Planting Cover Crops Now

Lots of opportunity to build organic matter and preserve soil structure. If you are not planting wheat on bean ground, consider planting cereal rye. Cereal rye does not have the disease complexes that wheat does. One cover crop specialist suggested a combination of black winter oats, with spring barley and spring oats, if you are looking for a mix that works with spring tillage.

Budget for Landscaping

One area of weed control I see that suffers on many farms is when a new building project is completed, or a building is torn down. Then the burdocks, fleabanes, pigweeds, ragweeds take over the mounds of soil pushed aside. These areas provide a seed bank to ensure that weeds continue to show up in your fields. If you are considering a project, or have a few projects in various stages of progress, add a few days of trim dozer work into the budget to make those areas are accessible to a mower, or are turned back into farmland.

Weed Control 203

Not all application timings for weeds are equal. For some weed species, such as perennial sow thistle, one properly timed pre-harvest application will do more to reduce the population than all other in-crop applications combined. To do an excellent job of weed control, you must understand the weed’s yield impacts by crop, and it’s susceptible timing for control. For perennial sow thistle, this is when it has green leaf tissue during the reproductive phase, as plant sugars are relocating into the root system and will take herbicide with it (even if it had finished flowering). Work with plant biology, not against it. Pictures below had spring tillage, if you no-tilled winter wheat, the root system will be more extensive.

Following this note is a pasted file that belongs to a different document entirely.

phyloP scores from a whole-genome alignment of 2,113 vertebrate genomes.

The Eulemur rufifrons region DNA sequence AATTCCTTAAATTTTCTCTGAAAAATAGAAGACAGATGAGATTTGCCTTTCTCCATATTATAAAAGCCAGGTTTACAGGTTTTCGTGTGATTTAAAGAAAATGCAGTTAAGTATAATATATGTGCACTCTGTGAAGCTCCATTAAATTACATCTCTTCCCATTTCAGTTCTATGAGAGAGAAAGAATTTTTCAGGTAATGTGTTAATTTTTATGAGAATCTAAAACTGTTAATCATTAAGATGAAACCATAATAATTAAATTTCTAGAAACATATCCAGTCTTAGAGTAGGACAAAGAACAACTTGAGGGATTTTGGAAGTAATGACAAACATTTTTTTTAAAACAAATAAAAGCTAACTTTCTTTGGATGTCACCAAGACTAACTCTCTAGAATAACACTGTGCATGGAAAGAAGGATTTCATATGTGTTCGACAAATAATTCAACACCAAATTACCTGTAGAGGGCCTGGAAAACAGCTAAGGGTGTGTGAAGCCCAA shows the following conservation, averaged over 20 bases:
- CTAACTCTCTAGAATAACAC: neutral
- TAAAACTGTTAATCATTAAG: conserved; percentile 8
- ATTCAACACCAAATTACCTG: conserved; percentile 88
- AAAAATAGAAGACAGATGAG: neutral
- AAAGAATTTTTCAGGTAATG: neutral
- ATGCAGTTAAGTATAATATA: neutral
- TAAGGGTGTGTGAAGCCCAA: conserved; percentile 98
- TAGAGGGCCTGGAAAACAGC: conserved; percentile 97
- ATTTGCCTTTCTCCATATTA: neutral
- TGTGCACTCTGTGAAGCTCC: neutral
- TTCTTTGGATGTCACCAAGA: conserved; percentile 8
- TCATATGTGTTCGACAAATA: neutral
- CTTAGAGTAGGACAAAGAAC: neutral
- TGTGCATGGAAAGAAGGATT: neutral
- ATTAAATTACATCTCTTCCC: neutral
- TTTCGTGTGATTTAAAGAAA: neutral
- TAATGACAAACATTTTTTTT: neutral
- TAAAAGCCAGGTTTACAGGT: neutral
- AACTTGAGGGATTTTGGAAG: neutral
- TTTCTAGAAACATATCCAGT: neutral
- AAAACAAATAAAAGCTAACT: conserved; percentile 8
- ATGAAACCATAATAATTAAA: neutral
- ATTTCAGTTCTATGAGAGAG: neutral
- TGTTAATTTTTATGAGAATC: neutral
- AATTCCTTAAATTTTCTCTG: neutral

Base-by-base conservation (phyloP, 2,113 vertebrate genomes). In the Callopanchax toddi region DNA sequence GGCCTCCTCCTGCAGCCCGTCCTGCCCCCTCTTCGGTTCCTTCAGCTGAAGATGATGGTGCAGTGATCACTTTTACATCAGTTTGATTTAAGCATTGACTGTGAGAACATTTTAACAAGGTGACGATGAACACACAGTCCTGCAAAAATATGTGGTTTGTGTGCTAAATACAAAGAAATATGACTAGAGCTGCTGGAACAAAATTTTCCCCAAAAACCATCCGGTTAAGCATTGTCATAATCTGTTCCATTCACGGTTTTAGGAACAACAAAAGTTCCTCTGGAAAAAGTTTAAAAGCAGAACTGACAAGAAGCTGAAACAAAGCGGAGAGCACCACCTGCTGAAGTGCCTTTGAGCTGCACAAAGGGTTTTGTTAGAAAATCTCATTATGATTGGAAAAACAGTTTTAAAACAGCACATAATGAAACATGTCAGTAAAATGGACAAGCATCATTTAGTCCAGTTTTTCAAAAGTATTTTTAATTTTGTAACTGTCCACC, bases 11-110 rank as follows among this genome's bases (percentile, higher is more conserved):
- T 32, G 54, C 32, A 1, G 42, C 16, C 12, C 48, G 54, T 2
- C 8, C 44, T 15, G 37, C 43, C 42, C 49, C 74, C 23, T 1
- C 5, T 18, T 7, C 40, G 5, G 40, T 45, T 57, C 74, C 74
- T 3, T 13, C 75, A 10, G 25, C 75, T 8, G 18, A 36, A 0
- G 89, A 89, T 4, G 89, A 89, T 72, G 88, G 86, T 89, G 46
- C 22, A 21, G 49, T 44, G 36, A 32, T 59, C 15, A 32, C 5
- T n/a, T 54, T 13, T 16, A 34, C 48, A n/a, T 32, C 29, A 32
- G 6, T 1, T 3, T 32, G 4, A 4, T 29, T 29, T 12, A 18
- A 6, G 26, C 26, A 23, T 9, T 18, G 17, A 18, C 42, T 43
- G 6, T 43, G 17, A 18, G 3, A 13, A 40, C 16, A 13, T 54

Picture 1 - PST Root System (right side cut off by shovel)
Picture 2 - PST Roots - Much easier to kill these growing points in the fall

Weed Control Cost by Effectiveness

We all balk at cost. What you are really buying with herbicides is product effectiveness. When looking at product cost, don’t forget to also look at percentage control. A common one is just using Roundup, because the add ins are too expensive. But there are weeds that Roundup isn’t very effective on or have been selected for resistance.

What Herbicide Should I use for Burndown this fall?

Well, it depends on the weed spectrum, see table below.

Table 1 - Weed Control by Herbicide

Glyphosate – What is a REL?

When glyphosate (Roundup Original) was first on the market, it was marketed as 360 grams per L active ingredient. Most of the research was done at this concentration and there are now many products on the market at higher concentrations. To ensure everyone is on the same page, the term “relative equivalent liter” or REL was developed, this ensures every is talking the same amount of active. Majority of the product sold in Ontario today is of the 540 grams/L formulation, meaning 1 REL/ac is 0.67 L/ac of product, and 2 REL/ac is 1.33 L/ac of product.

Table 2- Gylphosate Rate Chart

What Rate of Dicamba Again?

Table 3 - Dicamba Rates

Message from BASF on Eragon use now

Eragon LQ is still the product-of-choice for late-season pre-harvest burndowns

Use the 59.2mL/ac rate in all cases, as well as the proper surfactant Merge, and high-water volumes >25gpa (check with your end user, some only allow the 29 mL/ac rate with glyphosate)

Apply during mid-day, when the sun is high, and weed metabolism is active. Avoid applications when dew is present or forming. Even if all technical recommendations are followed precisely, late-season burndowns can be very inconsistent, especially if the weather is frequently cool or overcast. Seed Bank Management is not on the table from here forward. Primary objective is to dry off weeds for ease of harvest.

"Simple -> Complicated -> Simple

At first things appear simple. As you learn more they become complicated. As you learn even more, they become simple.

Simplicity on the other side of complexity is understanding."

- Shane Parrish